One of the things I wish had been around when I was younger is period trackers. I tracked my period on a paper calendar, but all I noted was the day it started. I have random anecdotal evidence (letters, journal entries) that refer to the occasional symptom or period duration, but otherwise I’m relying on my memories for details of my periods up until the age of 35, when I was introduced to Fertility Friend. I used FF faithfully (even when I wasn’t trying to conceive) until I resumed my cycles (such as they are) after I had Kai.
I use Clue now, hence the post title. If you look at my tracker, you’ll see I track mostly custom symptoms.
When I was younger, tracking things like how my hair and skin were on a given day, whether I was productive or not, or how energetic I felt (all built in to the Clue app) would have been extremely useful. I remember from my TTC days that days in which I crushed my to-do list were sure-fire indicators that Aunt Flo was en route. Now I track other things: If I have trouble deciding what to wear. If I eat alllll day long. (Toying with adding “sweet or salty?” to that one, on the off chance that there’s any significance.) If my joints hurt. (I’m noticing a connection between achy joints and hormone surges, though I don’t know yet what it means.) If I had hot flashes that day. (Ditto.) If I’m cramping, or if I merely have pain in my lower back and/or my cesarean scar.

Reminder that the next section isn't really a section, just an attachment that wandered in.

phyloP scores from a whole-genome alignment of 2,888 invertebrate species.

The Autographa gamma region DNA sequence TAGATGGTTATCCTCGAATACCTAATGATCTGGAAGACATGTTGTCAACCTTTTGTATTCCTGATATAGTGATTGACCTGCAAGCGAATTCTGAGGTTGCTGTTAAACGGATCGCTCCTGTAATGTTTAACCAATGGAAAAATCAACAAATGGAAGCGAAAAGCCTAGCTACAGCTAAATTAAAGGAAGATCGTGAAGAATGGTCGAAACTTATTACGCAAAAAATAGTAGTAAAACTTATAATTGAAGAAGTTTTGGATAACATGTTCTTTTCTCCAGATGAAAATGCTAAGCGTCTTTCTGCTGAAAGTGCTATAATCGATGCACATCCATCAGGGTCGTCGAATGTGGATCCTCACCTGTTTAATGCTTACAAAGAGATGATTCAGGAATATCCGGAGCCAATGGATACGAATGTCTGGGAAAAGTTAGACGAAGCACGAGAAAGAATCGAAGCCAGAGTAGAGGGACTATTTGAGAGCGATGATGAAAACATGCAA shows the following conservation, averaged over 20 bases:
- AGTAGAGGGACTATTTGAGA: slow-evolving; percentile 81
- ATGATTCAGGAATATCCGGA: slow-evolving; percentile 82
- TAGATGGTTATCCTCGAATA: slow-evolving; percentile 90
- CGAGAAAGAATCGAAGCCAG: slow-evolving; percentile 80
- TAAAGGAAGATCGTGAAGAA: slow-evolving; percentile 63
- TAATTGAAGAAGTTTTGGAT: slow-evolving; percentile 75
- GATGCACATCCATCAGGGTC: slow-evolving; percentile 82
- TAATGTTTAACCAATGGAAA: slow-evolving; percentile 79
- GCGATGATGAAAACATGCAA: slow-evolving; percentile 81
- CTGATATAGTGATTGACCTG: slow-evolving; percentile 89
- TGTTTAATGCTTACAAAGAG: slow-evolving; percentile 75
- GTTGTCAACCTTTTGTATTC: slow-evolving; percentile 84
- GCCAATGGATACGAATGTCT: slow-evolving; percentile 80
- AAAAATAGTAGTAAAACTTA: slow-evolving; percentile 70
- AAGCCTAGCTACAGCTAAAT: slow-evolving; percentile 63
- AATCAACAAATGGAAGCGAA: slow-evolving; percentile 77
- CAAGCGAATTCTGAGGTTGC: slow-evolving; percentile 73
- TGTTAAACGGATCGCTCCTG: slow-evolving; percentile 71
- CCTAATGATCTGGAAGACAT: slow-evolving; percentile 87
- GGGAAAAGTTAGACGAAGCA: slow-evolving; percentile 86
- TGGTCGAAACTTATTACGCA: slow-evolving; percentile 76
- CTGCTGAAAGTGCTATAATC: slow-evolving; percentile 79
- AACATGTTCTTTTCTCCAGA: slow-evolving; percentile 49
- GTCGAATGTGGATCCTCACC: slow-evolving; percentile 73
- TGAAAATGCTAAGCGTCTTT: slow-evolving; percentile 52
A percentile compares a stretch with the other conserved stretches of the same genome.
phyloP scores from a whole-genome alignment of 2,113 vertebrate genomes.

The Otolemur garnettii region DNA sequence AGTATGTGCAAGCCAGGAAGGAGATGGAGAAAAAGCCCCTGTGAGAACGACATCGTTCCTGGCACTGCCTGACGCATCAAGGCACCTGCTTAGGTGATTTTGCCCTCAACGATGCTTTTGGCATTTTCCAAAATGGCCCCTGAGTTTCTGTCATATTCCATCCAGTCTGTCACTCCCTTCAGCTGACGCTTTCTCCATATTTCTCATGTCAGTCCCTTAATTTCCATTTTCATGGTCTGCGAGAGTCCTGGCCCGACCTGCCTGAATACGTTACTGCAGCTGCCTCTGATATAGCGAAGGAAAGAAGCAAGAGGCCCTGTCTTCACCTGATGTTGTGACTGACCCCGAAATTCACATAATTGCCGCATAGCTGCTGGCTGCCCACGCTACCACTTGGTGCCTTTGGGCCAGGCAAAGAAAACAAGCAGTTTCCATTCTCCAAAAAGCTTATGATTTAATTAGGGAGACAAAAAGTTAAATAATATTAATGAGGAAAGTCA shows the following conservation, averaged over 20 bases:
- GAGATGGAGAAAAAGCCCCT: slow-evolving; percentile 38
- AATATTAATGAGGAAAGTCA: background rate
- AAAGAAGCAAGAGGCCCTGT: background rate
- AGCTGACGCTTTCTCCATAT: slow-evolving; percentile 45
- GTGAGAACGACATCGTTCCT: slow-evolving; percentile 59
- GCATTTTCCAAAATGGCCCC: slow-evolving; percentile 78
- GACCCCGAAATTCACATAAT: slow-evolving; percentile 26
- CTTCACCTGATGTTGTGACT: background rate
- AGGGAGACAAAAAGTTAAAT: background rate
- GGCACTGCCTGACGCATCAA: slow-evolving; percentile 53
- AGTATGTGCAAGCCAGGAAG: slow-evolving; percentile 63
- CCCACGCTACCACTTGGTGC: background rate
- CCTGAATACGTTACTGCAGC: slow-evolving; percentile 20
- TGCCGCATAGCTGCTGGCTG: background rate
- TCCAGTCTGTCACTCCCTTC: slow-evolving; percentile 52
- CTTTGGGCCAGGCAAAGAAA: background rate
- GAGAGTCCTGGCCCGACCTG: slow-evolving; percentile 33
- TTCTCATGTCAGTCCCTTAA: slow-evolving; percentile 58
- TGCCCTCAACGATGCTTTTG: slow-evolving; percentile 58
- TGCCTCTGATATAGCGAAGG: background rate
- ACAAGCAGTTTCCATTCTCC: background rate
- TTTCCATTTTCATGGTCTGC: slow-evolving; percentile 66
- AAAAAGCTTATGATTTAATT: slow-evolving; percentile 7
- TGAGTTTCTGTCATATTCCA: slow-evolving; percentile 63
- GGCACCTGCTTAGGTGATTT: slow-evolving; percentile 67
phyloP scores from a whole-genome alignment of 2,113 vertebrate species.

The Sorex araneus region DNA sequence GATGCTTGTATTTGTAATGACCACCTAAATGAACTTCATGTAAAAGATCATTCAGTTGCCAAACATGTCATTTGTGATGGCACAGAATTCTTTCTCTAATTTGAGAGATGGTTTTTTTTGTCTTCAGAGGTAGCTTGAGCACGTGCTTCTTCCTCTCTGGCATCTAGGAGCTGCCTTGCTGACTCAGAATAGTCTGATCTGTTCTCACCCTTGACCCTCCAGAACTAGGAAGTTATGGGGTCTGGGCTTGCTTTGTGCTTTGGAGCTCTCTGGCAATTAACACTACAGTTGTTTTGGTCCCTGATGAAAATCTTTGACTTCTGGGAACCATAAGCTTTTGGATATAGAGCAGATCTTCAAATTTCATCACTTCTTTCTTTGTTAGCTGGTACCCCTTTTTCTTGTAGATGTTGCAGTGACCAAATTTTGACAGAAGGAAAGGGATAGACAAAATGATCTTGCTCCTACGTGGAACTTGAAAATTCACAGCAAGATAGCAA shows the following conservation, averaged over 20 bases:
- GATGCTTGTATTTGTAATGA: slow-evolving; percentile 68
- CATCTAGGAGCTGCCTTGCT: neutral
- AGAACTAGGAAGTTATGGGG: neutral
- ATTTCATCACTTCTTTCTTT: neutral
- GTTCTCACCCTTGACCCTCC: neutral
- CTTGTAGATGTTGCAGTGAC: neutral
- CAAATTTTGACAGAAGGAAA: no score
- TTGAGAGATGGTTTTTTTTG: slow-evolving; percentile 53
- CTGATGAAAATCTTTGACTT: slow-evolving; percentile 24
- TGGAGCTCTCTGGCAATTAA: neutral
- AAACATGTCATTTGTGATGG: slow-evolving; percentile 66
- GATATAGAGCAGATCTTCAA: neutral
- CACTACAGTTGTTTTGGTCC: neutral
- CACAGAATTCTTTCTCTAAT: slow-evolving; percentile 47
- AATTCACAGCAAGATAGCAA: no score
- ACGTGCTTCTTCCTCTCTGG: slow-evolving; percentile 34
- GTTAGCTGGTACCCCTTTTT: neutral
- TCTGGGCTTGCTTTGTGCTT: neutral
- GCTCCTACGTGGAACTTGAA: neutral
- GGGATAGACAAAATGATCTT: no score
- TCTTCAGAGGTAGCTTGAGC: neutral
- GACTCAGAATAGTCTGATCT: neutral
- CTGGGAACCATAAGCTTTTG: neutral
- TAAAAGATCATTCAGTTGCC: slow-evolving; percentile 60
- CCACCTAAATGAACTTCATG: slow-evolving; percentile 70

I wish more than anything there were a menopause tracker. That I could drop in these symptoms and it’d compare me to other women going through The Change and make predictions for me, like FF does with fertility. I could especially use peer comparision — matching my cycles with women my same age who also are breastfeeding. But alas. So I track my weird little collection of symptoms. Who knows — maybe I’ll notice a pattern to these crazy cycles after a while. Right now they seem so random.
It’s not that I need to track. I’ll start or I won’t, whether or not I track anything. Tracking used to give me a ballpark range for when my period might start. That sort of thing is utterly meaningless now. But it’s interesting to me to see the patterns from the 30,000 feet view. It’s also giving me a greater understanding of the inner workings of my body, much as trying to get pregnant did. (I learned a lot when we were TTC. And I thought I was well educated already!) Which means I’ll have a solid knowledge base when my daughter starts having periods. That’s coming up sooner than I can deal with.